Dear Mr. Berko: When my wife’s grandfather passed several years ago, he left us $16 million after taxes, legal fees, etc., from his businesses and real estate in California. We have a modest $260,000 joint account plus two IRAs worth $416,000 at Merrill Lynch and discussed this windfall with our Merrill Lynch broker. He recommended that we invest 30 percent in five annuities, 30 percent in a portfolio of mutual funds, 25 percent in a portfolio of government bond and GNMA funds and l5 percent in a portfolio of tax-free mutual funds.
We don’t need any of this money and will probably never touch it. Both of us are employed with good, secure jobs. Together, we earn $164,000 a year and have three kids. Frankly, we are quite comfortable — thank you very much — and we don’t want our lives to be changed by this inheritance. When we asked our broker if there was a better way to invest his money, he didn’t actually become upset but recommended that we could place some of this money with the U.S. Trust. We know they manage money for very wealthy people and have a good reputation.
We want to do this right for our children, grandchildren and great-grandchildren. We would appreciate your advice. –C.R., Illinois
Dear C.R.: You folks sound like you have it all together. I must be succinct because I have a lot to say, and there is not much room here to say it, so pay close attention.
I don’t like a single one of those l4 growth funds, and without going into detail, their five-year and 10-year performance records “sphinx.”
Your broker is a first-class fink. If you follow his advice, this fink will snaffle a 5 percent commission on $4.8 million ($240,000) and snicker all the way to the bank.
Now, I can’t fault this fink’s choice of annuity companies. He has selected five of the best, but you need these annuity products about as much as my mother-in-law needs a second tongue. And it really galls me that this fink has the stones to euchre a 6 percent commission of $288,000 from those annuities plus another $32,000 from the government bond and the municipal bond mutual funds. In other words, that scoundrel would squeeze nearly $900,000 in commissions from your $16 million. That’s a turnpike for thievery.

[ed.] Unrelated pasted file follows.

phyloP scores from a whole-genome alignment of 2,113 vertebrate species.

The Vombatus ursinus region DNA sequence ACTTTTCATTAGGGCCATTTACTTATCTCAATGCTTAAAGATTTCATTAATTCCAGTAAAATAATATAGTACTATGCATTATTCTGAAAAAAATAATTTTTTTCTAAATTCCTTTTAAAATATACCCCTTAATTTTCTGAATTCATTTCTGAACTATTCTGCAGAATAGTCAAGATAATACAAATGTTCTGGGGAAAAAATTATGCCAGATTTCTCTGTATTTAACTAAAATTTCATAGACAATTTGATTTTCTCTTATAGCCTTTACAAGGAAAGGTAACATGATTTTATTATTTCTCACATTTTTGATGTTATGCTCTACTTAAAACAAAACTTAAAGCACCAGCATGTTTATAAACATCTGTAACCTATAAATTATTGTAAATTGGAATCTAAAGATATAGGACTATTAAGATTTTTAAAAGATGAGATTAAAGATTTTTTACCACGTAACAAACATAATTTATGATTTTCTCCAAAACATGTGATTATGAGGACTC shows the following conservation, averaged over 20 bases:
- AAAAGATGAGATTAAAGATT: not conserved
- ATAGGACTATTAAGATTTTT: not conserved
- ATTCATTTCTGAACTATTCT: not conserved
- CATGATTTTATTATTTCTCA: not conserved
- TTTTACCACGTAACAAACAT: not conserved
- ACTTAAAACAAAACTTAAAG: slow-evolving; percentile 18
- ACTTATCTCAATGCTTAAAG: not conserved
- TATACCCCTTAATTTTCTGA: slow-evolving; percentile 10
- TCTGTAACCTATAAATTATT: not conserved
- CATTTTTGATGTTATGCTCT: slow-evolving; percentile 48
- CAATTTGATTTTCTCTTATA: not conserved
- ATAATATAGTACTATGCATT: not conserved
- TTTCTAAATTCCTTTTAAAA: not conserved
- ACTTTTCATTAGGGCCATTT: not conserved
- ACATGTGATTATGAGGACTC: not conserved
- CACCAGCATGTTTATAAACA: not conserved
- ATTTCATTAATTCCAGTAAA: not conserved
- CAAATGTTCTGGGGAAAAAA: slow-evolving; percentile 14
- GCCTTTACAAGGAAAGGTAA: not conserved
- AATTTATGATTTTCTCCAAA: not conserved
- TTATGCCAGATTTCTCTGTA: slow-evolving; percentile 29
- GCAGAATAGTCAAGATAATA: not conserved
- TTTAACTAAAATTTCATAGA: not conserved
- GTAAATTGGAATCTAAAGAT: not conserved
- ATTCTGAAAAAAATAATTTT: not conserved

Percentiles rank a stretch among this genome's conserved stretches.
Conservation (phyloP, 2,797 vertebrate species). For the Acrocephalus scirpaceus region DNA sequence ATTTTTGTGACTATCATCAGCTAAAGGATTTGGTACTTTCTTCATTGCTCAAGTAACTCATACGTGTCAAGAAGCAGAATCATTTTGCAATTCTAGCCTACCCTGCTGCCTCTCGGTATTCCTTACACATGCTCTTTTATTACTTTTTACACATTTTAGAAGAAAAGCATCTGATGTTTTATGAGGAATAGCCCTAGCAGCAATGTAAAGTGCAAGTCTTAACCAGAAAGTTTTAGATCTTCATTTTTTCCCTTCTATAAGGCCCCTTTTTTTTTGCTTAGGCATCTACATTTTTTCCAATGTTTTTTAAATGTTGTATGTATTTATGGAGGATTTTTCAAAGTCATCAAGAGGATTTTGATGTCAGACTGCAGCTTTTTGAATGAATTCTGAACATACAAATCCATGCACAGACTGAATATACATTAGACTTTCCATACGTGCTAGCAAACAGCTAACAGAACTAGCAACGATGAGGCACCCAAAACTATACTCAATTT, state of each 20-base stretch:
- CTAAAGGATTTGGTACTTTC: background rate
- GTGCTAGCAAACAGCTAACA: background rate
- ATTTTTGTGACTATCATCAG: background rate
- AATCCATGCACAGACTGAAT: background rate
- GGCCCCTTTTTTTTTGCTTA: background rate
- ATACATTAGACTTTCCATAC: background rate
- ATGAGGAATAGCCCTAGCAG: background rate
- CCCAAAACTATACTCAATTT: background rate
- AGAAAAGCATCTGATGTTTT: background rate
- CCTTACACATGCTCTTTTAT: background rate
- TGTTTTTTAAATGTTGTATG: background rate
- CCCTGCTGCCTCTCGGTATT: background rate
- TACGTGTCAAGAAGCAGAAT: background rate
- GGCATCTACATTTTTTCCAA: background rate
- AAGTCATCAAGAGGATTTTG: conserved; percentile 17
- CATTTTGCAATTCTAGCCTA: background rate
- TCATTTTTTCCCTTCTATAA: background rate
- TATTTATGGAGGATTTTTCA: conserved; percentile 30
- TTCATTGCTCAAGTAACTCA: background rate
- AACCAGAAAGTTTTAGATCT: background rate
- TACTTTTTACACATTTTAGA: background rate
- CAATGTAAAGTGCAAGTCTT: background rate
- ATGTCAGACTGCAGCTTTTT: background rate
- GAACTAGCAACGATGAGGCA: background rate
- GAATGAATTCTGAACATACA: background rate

Drop that diddler like a dead rock. Yes, a dead rock. And don’t you dare consider his second recommendation to employ the U.S. Trust. U.S Trust is managed and owned by Bank of America/Merrill Lynch. Need I say more? Grrrrr.
But just up the pike from you is a marvelous institution called Northern Trust (NTRS, 52-week high of $60.84 as of Oct. 12), which, unlike U.S. Trust, has not debased itself to become part of Wall Street’s financial supermarket concept.
NTRS, founded in l898, is a private bank for the wealthy, as well as custodian for institutional investors. Almost half of its $3.8 billion in revenues derives from real old money, contemporary rich and recent rich such as you.
I know several folks who have used NTRS services for years (one whose family has been there for three generations), and their accounts have no semblance to that proposed by your broker.
The folks at NTRS don’t have a magic cape; you will not double your money in five years, but I know their advice is sound as a pound. And NTRS’ 120 years of managing people’s money and financial affairs certainly attests to that.
However, if you prefer the comfort of a hands-on professional with whom you can enjoy a personal relationship, I e-mailed two names whose knowledge, experience and wisdom have impressed me for more than a dozen years.
Please address your financial questions to Malcolm Berko, P.O. Box 8303, Largo, FL 33775 or e-mail him at firstname.lastname@example.org.